This lesson focuses on ideas for combining maps, photos, literature, history and more.

With the development of online maps and mobile geolocation apps, there are endless possibilities for educational uses. Whether it’s exploring far flung or nearby locations with street view, viewing historic maps overlaid in Google Earth, building customized “lit trip” maps or pinning scanned historic photos in HistoryPin or creating a QR code scavenger hunt, there’s something for everyone in this lesson.

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Track 1, Thing 6: Curation Tools


Have you been looking for an excuse to play with Pinterest? Or trying to find the time to collect and organize some resources for an upcoming project? Do you want to start storing all your favorite browser bookmarks online instead of on your computer? Thing 6 is just the thing then. Curation Tools.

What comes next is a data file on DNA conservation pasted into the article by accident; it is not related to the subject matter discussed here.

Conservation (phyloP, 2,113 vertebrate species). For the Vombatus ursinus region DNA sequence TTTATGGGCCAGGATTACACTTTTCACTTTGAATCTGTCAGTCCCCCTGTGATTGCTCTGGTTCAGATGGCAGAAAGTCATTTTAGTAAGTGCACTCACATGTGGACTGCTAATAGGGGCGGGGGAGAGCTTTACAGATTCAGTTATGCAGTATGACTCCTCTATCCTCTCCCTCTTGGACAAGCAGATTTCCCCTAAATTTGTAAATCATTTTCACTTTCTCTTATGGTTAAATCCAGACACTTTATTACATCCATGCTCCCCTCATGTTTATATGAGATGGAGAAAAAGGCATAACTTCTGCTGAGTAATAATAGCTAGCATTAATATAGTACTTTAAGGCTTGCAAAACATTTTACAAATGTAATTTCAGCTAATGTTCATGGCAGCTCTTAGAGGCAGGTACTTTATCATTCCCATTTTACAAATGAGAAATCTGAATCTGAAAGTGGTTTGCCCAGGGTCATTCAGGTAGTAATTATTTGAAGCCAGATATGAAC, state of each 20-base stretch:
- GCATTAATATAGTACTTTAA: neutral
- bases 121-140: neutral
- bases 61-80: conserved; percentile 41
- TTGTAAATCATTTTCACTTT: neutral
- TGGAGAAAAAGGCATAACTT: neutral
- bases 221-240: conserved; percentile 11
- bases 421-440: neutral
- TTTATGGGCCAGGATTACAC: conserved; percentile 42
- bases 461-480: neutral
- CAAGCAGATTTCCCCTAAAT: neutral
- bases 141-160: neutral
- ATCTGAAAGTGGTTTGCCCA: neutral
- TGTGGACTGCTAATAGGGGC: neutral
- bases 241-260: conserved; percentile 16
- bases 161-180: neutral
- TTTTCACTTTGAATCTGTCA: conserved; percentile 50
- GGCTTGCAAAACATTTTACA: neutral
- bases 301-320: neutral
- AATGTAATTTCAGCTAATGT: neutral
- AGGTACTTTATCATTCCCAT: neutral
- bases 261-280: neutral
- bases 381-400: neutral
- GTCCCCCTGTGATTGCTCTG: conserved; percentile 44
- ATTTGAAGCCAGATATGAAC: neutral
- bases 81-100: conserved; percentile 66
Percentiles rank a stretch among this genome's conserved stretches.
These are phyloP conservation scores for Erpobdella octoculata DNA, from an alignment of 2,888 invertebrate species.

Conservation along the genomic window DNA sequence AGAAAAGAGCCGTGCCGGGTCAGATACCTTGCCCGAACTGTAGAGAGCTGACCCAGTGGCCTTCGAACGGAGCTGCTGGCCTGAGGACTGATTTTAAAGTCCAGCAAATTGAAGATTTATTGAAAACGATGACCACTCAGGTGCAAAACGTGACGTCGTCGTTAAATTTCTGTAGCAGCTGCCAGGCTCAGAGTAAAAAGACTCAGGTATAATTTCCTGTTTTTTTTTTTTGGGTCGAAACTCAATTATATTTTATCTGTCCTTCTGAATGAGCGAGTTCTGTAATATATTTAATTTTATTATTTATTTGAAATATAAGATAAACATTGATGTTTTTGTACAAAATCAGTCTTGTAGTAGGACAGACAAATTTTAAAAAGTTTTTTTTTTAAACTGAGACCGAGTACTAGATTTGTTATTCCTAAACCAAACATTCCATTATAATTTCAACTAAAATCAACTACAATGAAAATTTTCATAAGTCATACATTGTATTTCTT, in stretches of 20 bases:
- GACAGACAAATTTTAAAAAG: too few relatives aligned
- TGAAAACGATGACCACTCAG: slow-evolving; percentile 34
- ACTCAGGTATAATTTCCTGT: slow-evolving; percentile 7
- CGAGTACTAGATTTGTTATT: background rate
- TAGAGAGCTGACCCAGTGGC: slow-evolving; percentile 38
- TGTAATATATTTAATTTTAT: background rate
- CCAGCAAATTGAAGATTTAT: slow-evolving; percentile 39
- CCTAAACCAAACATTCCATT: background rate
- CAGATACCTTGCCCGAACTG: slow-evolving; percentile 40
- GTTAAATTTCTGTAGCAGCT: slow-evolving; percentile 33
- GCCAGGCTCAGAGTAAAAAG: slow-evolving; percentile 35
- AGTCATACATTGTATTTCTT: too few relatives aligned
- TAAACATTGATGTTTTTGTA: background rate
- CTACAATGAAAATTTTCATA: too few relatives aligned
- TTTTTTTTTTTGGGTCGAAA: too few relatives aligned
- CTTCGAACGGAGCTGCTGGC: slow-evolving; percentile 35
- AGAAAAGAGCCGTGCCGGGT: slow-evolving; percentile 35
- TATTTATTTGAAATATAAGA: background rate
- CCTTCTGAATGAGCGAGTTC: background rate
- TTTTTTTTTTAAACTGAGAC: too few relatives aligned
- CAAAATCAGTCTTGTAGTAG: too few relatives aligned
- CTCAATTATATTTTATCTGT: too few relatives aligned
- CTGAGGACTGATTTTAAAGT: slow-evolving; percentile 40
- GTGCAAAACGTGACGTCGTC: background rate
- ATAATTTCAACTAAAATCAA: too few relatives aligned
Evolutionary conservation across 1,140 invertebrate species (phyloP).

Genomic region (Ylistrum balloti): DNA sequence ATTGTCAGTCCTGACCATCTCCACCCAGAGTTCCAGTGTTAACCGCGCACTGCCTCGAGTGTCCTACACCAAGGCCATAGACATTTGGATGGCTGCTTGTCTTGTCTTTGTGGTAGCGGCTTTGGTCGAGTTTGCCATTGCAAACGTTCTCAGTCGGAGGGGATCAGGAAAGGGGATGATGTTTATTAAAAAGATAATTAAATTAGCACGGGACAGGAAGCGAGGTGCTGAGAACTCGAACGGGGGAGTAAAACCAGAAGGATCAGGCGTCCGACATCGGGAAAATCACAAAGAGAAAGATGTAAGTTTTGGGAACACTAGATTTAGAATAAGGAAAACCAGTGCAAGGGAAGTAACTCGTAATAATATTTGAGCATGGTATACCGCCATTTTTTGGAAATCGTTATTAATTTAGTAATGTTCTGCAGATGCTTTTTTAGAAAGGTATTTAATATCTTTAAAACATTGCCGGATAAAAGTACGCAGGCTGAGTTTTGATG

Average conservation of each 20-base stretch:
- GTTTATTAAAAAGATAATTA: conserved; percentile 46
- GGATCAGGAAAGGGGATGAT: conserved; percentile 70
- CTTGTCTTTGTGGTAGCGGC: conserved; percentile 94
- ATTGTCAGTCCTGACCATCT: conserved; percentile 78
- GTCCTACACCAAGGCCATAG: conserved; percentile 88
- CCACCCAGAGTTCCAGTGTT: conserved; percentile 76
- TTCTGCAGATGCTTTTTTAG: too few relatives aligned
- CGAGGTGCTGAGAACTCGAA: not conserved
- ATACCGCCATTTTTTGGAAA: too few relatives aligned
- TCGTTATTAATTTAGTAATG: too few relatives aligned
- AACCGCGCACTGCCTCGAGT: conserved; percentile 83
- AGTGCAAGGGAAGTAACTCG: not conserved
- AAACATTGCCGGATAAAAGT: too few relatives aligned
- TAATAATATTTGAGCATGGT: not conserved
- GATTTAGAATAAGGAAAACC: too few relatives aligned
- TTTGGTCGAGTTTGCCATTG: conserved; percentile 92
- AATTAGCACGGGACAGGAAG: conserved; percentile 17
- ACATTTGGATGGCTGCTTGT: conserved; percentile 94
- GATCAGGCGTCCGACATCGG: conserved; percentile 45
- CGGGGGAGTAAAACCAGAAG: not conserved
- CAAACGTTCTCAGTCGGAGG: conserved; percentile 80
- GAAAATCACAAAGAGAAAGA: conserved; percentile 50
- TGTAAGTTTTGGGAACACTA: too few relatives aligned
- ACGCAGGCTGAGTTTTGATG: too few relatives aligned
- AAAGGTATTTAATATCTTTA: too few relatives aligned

Posted in News

Catching up!

Super woman I’m not, but I am getting caught up on your blog posts! As of tonight, I’ve read everything that was posted through the end of January and have read lots of February posts too. Really enjoying all the great ideas you’re sharing.

Please, please, please check for comments on your posts.  Everyone should have some comments from me. If you don’t see any comments on your posts, check to see if there are any waiting for you in your blog’s admin dashboard.

If you’re not sure if you’ve posted all your work to the class log sheet, follow the link at the top of the of the Class FAQ  to check to see what’s been posted.

Posted in News

Power Up Your Browser with Thing 25

This is an all new lesson this week. Thing 25: Power Up Your Browser! 

As we do more collaborating, connecting and creating with online, web-based services, our web browsers have become the tool we use more than anything else.  Whether you use Firefox, Chrome, Safari or IE, there’s always more to learn more about how your favorite browser works and how you can customize it with add-ons/extensions.

This lesson is your chance to a take a closer look at your browser’s settings and learn more about adding tools that can trick out your browser through add-ons, extensions and bookmarklets that can make your online life simpler.

Posted in News